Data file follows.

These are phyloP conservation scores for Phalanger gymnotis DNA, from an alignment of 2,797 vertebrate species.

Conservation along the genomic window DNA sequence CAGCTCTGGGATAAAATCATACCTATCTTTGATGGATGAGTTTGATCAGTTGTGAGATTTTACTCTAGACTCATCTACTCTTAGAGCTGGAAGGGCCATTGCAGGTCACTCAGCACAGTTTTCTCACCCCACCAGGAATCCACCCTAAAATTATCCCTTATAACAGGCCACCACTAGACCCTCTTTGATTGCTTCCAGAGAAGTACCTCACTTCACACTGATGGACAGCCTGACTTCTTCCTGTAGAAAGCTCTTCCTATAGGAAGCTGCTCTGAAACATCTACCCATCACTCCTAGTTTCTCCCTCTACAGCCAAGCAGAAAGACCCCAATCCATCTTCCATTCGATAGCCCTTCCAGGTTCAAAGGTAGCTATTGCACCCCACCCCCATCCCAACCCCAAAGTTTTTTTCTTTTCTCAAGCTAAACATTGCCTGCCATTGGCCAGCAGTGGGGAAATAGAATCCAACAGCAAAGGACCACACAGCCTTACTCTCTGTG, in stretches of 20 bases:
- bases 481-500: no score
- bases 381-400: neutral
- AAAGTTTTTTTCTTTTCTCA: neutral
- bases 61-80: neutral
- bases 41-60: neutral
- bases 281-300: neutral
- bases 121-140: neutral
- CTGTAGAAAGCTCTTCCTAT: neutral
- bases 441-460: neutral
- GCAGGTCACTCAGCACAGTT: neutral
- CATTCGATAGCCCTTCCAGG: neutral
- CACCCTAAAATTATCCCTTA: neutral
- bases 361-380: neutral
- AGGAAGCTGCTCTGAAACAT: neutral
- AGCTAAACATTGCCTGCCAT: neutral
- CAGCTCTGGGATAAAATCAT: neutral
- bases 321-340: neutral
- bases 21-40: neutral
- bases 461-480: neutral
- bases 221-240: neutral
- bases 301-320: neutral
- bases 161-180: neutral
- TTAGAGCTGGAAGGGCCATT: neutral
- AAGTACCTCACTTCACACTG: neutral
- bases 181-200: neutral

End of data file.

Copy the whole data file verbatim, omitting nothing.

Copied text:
These are phyloP conservation scores for Phalanger gymnotis DNA, from an alignment of 2,797 vertebrate species.

Conservation along the genomic window DNA sequence CAGCTCTGGGATAAAATCATACCTATCTTTGATGGATGAGTTTGATCAGTTGTGAGATTTTACTCTAGACTCATCTACTCTTAGAGCTGGAAGGGCCATTGCAGGTCACTCAGCACAGTTTTCTCACCCCACCAGGAATCCACCCTAAAATTATCCCTTATAACAGGCCACCACTAGACCCTCTTTGATTGCTTCCAGAGAAGTACCTCACTTCACACTGATGGACAGCCTGACTTCTTCCTGTAGAAAGCTCTTCCTATAGGAAGCTGCTCTGAAACATCTACCCATCACTCCTAGTTTCTCCCTCTACAGCCAAGCAGAAAGACCCCAATCCATCTTCCATTCGATAGCCCTTCCAGGTTCAAAGGTAGCTATTGCACCCCACCCCCATCCCAACCCCAAAGTTTTTTTCTTTTCTCAAGCTAAACATTGCCTGCCATTGGCCAGCAGTGGGGAAATAGAATCCAACAGCAAAGGACCACACAGCCTTACTCTCTGTG, in stretches of 20 bases:
- bases 481-500: no score
- bases 381-400: neutral
- AAAGTTTTTTTCTTTTCTCA: neutral
- bases 61-80: neutral
- bases 41-60: neutral
- bases 281-300: neutral
- bases 121-140: neutral
- CTGTAGAAAGCTCTTCCTAT: neutral
- bases 441-460: neutral
- GCAGGTCACTCAGCACAGTT: neutral
- CATTCGATAGCCCTTCCAGG: neutral
- CACCCTAAAATTATCCCTTA: neutral
- bases 361-380: neutral
- AGGAAGCTGCTCTGAAACAT: neutral
- AGCTAAACATTGCCTGCCAT: neutral
- CAGCTCTGGGATAAAATCAT: neutral
- bases 321-340: neutral
- bases 21-40: neutral
- bases 461-480: neutral
- bases 221-240: neutral
- bases 301-320: neutral
- bases 161-180: neutral
- TTAGAGCTGGAAGGGCCATT: neutral
- AAGTACCTCACTTCACACTG: neutral
- bases 181-200: neutral